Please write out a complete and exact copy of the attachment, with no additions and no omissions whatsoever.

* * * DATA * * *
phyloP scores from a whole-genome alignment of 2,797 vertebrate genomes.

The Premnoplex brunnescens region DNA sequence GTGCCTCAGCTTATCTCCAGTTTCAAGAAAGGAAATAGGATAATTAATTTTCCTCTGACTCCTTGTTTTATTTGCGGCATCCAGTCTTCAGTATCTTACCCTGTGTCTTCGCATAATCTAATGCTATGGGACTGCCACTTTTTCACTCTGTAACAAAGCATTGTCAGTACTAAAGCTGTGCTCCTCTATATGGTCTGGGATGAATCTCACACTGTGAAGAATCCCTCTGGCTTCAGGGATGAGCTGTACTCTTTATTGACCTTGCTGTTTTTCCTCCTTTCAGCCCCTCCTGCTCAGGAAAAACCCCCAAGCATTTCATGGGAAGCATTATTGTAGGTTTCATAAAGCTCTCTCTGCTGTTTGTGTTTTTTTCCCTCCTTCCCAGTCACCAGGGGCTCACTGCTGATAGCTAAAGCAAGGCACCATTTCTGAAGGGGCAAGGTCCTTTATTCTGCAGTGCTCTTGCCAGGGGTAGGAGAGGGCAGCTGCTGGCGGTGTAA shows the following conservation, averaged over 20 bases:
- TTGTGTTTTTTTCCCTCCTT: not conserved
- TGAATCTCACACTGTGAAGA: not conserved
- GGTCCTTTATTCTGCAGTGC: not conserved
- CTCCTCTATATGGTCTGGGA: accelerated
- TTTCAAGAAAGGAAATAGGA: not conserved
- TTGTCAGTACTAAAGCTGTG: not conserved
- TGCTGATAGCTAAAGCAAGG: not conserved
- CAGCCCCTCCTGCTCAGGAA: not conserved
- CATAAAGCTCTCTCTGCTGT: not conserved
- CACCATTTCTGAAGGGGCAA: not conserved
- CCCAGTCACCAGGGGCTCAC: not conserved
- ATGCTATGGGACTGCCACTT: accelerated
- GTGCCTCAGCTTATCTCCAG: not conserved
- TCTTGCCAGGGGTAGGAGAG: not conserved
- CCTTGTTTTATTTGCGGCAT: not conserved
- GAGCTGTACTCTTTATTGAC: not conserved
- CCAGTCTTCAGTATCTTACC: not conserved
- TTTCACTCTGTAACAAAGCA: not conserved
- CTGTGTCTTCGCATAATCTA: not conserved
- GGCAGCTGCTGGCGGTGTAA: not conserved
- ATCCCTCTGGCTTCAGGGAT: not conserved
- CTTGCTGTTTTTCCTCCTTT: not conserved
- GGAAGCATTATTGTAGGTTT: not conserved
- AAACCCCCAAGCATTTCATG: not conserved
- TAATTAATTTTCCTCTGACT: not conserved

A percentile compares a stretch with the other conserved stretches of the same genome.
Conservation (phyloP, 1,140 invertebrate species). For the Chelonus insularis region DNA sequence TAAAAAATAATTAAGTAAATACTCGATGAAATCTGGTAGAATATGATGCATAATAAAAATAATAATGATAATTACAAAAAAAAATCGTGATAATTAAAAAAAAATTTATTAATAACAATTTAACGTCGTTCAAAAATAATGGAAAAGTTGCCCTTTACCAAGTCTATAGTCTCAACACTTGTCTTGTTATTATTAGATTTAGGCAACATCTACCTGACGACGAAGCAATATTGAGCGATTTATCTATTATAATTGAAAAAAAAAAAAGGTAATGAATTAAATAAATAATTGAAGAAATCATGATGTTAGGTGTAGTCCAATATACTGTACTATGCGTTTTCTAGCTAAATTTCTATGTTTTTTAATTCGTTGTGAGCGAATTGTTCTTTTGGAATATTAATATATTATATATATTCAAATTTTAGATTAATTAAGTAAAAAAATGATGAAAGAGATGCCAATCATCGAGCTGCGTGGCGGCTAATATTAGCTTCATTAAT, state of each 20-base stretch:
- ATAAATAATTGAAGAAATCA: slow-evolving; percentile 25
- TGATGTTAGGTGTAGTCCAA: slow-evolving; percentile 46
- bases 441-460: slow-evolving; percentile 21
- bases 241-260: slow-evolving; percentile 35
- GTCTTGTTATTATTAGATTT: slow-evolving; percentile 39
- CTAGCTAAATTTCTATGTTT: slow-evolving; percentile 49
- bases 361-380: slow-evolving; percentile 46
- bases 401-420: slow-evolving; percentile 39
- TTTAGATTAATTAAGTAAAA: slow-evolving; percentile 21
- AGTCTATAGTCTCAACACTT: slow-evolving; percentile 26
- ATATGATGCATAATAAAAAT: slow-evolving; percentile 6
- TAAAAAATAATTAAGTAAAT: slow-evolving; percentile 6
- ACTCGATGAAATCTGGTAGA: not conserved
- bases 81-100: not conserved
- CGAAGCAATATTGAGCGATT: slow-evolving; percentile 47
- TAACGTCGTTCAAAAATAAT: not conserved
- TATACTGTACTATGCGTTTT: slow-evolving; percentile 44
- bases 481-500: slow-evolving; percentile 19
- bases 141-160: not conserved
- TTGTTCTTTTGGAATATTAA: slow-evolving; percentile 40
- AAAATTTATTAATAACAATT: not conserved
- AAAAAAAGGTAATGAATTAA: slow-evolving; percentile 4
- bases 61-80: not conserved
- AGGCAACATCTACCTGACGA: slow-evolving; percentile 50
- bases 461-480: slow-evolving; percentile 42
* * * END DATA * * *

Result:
phyloP scores from a whole-genome alignment of 2,797 vertebrate genomes.

The Premnoplex brunnescens region DNA sequence GTGCCTCAGCTTATCTCCAGTTTCAAGAAAGGAAATAGGATAATTAATTTTCCTCTGACTCCTTGTTTTATTTGCGGCATCCAGTCTTCAGTATCTTACCCTGTGTCTTCGCATAATCTAATGCTATGGGACTGCCACTTTTTCACTCTGTAACAAAGCATTGTCAGTACTAAAGCTGTGCTCCTCTATATGGTCTGGGATGAATCTCACACTGTGAAGAATCCCTCTGGCTTCAGGGATGAGCTGTACTCTTTATTGACCTTGCTGTTTTTCCTCCTTTCAGCCCCTCCTGCTCAGGAAAAACCCCCAAGCATTTCATGGGAAGCATTATTGTAGGTTTCATAAAGCTCTCTCTGCTGTTTGTGTTTTTTTCCCTCCTTCCCAGTCACCAGGGGCTCACTGCTGATAGCTAAAGCAAGGCACCATTTCTGAAGGGGCAAGGTCCTTTATTCTGCAGTGCTCTTGCCAGGGGTAGGAGAGGGCAGCTGCTGGCGGTGTAA shows the following conservation, averaged over 20 bases:
- TTGTGTTTTTTTCCCTCCTT: not conserved
- TGAATCTCACACTGTGAAGA: not conserved
- GGTCCTTTATTCTGCAGTGC: not conserved
- CTCCTCTATATGGTCTGGGA: accelerated
- TTTCAAGAAAGGAAATAGGA: not conserved
- TTGTCAGTACTAAAGCTGTG: not conserved
- TGCTGATAGCTAAAGCAAGG: not conserved
- CAGCCCCTCCTGCTCAGGAA: not conserved
- CATAAAGCTCTCTCTGCTGT: not conserved
- CACCATTTCTGAAGGGGCAA: not conserved
- CCCAGTCACCAGGGGCTCAC: not conserved
- ATGCTATGGGACTGCCACTT: accelerated
- GTGCCTCAGCTTATCTCCAG: not conserved
- TCTTGCCAGGGGTAGGAGAG: not conserved
- CCTTGTTTTATTTGCGGCAT: not conserved
- GAGCTGTACTCTTTATTGAC: not conserved
- CCAGTCTTCAGTATCTTACC: not conserved
- TTTCACTCTGTAACAAAGCA: not conserved
- CTGTGTCTTCGCATAATCTA: not conserved
- GGCAGCTGCTGGCGGTGTAA: not conserved
- ATCCCTCTGGCTTCAGGGAT: not conserved
- CTTGCTGTTTTTCCTCCTTT: not conserved
- GGAAGCATTATTGTAGGTTT: not conserved
- AAACCCCCAAGCATTTCATG: not conserved
- TAATTAATTTTCCTCTGACT: not conserved

A percentile compares a stretch with the other conserved stretches of the same genome.
Conservation (phyloP, 1,140 invertebrate species). For the Chelonus insularis region DNA sequence TAAAAAATAATTAAGTAAATACTCGATGAAATCTGGTAGAATATGATGCATAATAAAAATAATAATGATAATTACAAAAAAAAATCGTGATAATTAAAAAAAAATTTATTAATAACAATTTAACGTCGTTCAAAAATAATGGAAAAGTTGCCCTTTACCAAGTCTATAGTCTCAACACTTGTCTTGTTATTATTAGATTTAGGCAACATCTACCTGACGACGAAGCAATATTGAGCGATTTATCTATTATAATTGAAAAAAAAAAAAGGTAATGAATTAAATAAATAATTGAAGAAATCATGATGTTAGGTGTAGTCCAATATACTGTACTATGCGTTTTCTAGCTAAATTTCTATGTTTTTTAATTCGTTGTGAGCGAATTGTTCTTTTGGAATATTAATATATTATATATATTCAAATTTTAGATTAATTAAGTAAAAAAATGATGAAAGAGATGCCAATCATCGAGCTGCGTGGCGGCTAATATTAGCTTCATTAAT, state of each 20-base stretch:
- ATAAATAATTGAAGAAATCA: slow-evolving; percentile 25
- TGATGTTAGGTGTAGTCCAA: slow-evolving; percentile 46
- bases 441-460: slow-evolving; percentile 21
- bases 241-260: slow-evolving; percentile 35
- GTCTTGTTATTATTAGATTT: slow-evolving; percentile 39
- CTAGCTAAATTTCTATGTTT: slow-evolving; percentile 49
- bases 361-380: slow-evolving; percentile 46
- bases 401-420: slow-evolving; percentile 39
- TTTAGATTAATTAAGTAAAA: slow-evolving; percentile 21
- AGTCTATAGTCTCAACACTT: slow-evolving; percentile 26
- ATATGATGCATAATAAAAAT: slow-evolving; percentile 6
- TAAAAAATAATTAAGTAAAT: slow-evolving; percentile 6
- ACTCGATGAAATCTGGTAGA: not conserved
- bases 81-100: not conserved
- CGAAGCAATATTGAGCGATT: slow-evolving; percentile 47
- TAACGTCGTTCAAAAATAAT: not conserved
- TATACTGTACTATGCGTTTT: slow-evolving; percentile 44
- bases 481-500: slow-evolving; percentile 19
- bases 141-160: not conserved
- TTGTTCTTTTGGAATATTAA: slow-evolving; percentile 40
- AAAATTTATTAATAACAATT: not conserved
- AAAAAAAGGTAATGAATTAA: slow-evolving; percentile 4
- bases 61-80: not conserved
- AGGCAACATCTACCTGACGA: slow-evolving; percentile 50
- bases 461-480: slow-evolving; percentile 42